Cambodians must find their own justice as Khmer Rouge Tribunal breaks down

Almost 40 years after Pol Pot’s bloody regime was toppled, judges at the Khmer Rouge tribunal have indicated that the three remaining cases will not proceed. But Cambodia's quest to show ‘the supremacy of civilisation over inhumanity’ should not be abandoned so lightly, argues Youk Chhang

Youk Chhang
June 15, 2017
Cambodians must find their own justice as Khmer Rouge Tribunal breaks down
Soum Rithy (C), who lost his father and three siblings during the Khmer Rouge regime, breaks down in tears and hugs another survivor after the verdict was delivered in the trial of former Khmer Rouge head of state Khieu Samphan and former Khmer Rouge leader ''Brother Number Two'' Nuon Chea at the Extraordinary Chambers in the Courts of Cambodia (ECCC) on the outskirts Phnom Penh August 7, 2014. Photo: Reuters/Damir Sagolj

It took decades for a tribunal to be established to investigate the vast crimes of the Khmer Rouge regime. Many victims and survivors, including my 89-year-old mother and I, had high expectations for the Extraordinary Chambers in the Courts of Cambodia (ECCC).

Families of the deceased have looked to the court for recognition of their loss. Victims have looked to the court for recognition of their suffering. And the accused have looked to the court for due process and the opportunity to plead their defence. Despite the tremendous importance of this institution to Cambodia and the world, allegations of corruption abound, and all kinds of controversies have stained the legitimacy of the court and the judicial process.

In this context, the expected announcement of the permanent stay of proceedings in the trials of the three suspects Meas Muth, Ao An and Yim Tith due to budget constraints is disheartening. Considerations of laws and evidence aside, it is a parody of justice. Three people suspected of crimes against humanity, it seems, will not be forced to face justice. This news falls in line with a long list of failures, mistakes, and poor judgment in Cambodia’s judicial process.

Truth is sacred, and the process of finding truth must be respected and transparent. Having spent my life working to help Cambodia heal the wounds left by the Khmer Rouge, I am disappointed with this announcement because truth appears to have been sacrificed on the altar of expedience. 

Explaining the court’s financial difficulties brings no comfort to a wife who wants to know why she lost the love of her life; nor do they help a young child understand why he has no grandparents. Truth should never be a matter of convenience but an ideal that compels us to do the right thing even when financial or political circumstances make decisions hard, or seemingly impossible.

Despite my regret, I am comforted by the many successes of the Khmer Rouge tribunal, and the decision does not shake my confidence in the Cambodian people’s ability to grapple with their history and move forward.

The ECCC has been a critical driver of debate and the country’s reconciliation with its past. Without question, the tribunal has compelled parents to discuss the history of the country with their children, and it has compelled young people to ask more critical questions about the role of government, human rights and authority. I have no doubt that, without the ECCC, a greater number of Cambodians may have even questioned whether mass atrocities actually occurred, giving in to the temptation of denial.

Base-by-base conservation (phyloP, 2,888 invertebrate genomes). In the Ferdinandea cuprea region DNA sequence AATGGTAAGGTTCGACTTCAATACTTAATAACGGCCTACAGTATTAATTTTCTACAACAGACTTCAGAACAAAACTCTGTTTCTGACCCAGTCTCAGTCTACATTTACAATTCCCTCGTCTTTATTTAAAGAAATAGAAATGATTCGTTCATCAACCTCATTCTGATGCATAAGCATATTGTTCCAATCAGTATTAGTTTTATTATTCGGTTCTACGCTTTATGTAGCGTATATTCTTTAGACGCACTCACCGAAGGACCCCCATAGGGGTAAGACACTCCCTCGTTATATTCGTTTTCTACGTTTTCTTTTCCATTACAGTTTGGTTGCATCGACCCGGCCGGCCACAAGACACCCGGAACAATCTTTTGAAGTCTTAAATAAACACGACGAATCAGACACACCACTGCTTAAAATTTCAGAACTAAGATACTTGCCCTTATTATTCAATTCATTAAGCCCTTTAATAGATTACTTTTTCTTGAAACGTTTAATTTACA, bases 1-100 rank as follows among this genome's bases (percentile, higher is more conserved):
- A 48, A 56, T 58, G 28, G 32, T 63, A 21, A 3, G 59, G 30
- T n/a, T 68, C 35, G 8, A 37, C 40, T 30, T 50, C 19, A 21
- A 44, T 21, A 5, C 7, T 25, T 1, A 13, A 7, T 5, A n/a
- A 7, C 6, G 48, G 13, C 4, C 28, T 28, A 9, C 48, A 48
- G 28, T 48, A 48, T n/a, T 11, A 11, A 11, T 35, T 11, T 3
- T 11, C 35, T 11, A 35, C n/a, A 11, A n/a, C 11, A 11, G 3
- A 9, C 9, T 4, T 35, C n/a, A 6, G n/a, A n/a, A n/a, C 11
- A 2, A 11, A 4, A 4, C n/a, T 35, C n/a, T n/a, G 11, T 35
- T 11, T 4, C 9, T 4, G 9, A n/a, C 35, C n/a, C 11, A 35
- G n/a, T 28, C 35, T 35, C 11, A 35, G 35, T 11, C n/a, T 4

The ECCC gave credibility to victims’ stories and it signified, even in a limited way, the supremacy of civilisation over inhumanity. There is no greater gift to a victim of mass atrocities than recognition of their suffering, memorial of their loved ones and dignity as a human being. There is no greater gift to the rights of the accused in the future than respect for the rights of the accused today.

But legal justice is not a replacement for historical enquiry, debate or education, and the latest announcement only brings the possible end of legal proceedings – it does not end our country’s responsibility to the survivors of this history and the next generation. There remains scepticism and doubt among some about the country’s true history – and fear when it comes to asking and answering questions about it.

We must take up the processes, lessons and outputs of the tribunal and use them for the improvement of our society and the continuation of our work. I believe that even if the ECCC’s work may be completed with these cases, nothing prevents the Cambodian Ministry of Justice from assuming responsibility in the future. More importantly, the sealing of a case file or even the completion of a court’s work does not discharge our responsibility to justice.

Truth must never become a prisoner of political circumstance, legal process or time. We must take up the unresolved questions of the ECCC, including those sealed by the Office of Co-Investigating Judges, for greater historical research, debate and education. Our obligation is not just to ourselves, to victims or to our society, but to the world, where our work will resonate either as proof of impunity or of mankind’s resolve.

Youk Chhang is the executive director of the Documentation Center of Cambodia. His organisation, which has documented the atrocities of the Khmer Rouge for more than 20 years, has been key to the functioning of the Khmer Rouge tribunal.

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